It’s that magical time of the year — the holiday season! With celebrations in full swing, we indulge in a feast of delicious foods. But, don’t forget about your teeth during this festive season.
Did you know that some of our favorite seasonal foods can impact our pearly whites? Harmful bacteria in our mouths thrive on sugar, found in many holiday staples, which promotes plaque buildup and cavities. Exposing teeth to sticky, gooey or chewy foods for a long period of time also can lead to tooth decay. In addition, acids from certain foods can weaken tooth enamel.
Here are three popular holiday foods and drinks that can put your oral health at risk.
- Candy canes. Although candy canes are a traditional symbol of Christmas, they are a sugar-loaded treat. As you suck on this hard candy, sugar continually coats your teeth, leading to dental problems.
- Baked goods. This time of year, cookies, pies and cakes are the centerpieces of dessert tables. These treats are high in both starch and sugar content, feeding the cavity-causing bacteria in your mouth. Enjoy sweets without wreaking havoc on your smile. Moderation is the key.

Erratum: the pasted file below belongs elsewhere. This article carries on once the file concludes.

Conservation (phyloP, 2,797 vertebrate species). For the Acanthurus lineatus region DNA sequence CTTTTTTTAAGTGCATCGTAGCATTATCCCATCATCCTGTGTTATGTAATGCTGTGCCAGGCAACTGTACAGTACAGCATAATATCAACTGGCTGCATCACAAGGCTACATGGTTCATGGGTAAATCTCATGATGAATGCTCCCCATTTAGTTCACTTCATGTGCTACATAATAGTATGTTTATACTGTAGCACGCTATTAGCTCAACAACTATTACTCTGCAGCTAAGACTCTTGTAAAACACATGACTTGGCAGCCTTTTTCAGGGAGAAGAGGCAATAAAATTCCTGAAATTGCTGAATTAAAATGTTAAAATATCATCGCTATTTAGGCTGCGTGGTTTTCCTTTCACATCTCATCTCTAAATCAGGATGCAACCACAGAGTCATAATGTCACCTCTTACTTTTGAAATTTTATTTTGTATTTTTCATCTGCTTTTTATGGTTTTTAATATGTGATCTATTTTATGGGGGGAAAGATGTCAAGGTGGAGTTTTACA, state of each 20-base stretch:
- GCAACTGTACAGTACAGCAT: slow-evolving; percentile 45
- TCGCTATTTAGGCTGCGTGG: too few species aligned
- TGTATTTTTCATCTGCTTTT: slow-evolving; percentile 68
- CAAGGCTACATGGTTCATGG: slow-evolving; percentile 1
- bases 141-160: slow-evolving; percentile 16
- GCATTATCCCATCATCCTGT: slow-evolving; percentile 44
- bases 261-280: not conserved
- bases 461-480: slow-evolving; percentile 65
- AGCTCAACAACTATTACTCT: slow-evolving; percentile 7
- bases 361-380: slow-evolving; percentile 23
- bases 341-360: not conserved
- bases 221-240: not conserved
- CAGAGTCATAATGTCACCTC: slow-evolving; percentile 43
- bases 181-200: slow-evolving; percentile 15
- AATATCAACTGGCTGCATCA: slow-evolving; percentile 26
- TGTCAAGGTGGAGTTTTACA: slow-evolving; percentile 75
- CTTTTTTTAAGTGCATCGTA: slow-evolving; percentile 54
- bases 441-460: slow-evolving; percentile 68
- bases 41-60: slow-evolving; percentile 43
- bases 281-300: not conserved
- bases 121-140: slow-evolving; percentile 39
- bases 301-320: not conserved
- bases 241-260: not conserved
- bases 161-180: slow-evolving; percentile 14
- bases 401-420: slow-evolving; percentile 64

- Alcoholic beverages. Consuming alcohol dehydrates your mouth, increasing your risk of cavity development. Cocktails tend to be high in sugar, and red wine stains teeth. Be sure to drink plenty of water throughout your festivities.
Safeguard your smile this holiday season. Opt for smile-friendly options, such as cheese, vegetable trays and meat. Cheese is an excellent source of calcium and vitamin K, both of which are great for tooth enamel. Vegetables, such as carrots and celery, help clean teeth and freshen your breath. Meats are high in protein, which helps keep you feeling full longer, and prevents you from excessive snacking.
Create wonderful memories with your family and friends on Christmas and New Year’s without worrying about your teeth. Maintain good oral hygiene care to keep your smile merry and bright, and ensure it stays in tiptop shape all season long.
– Dr. Scott Merritt founded BridgeMill Dentistry in 2002. The office is located on Sixes Road between Ridge and Bells Ferry roads.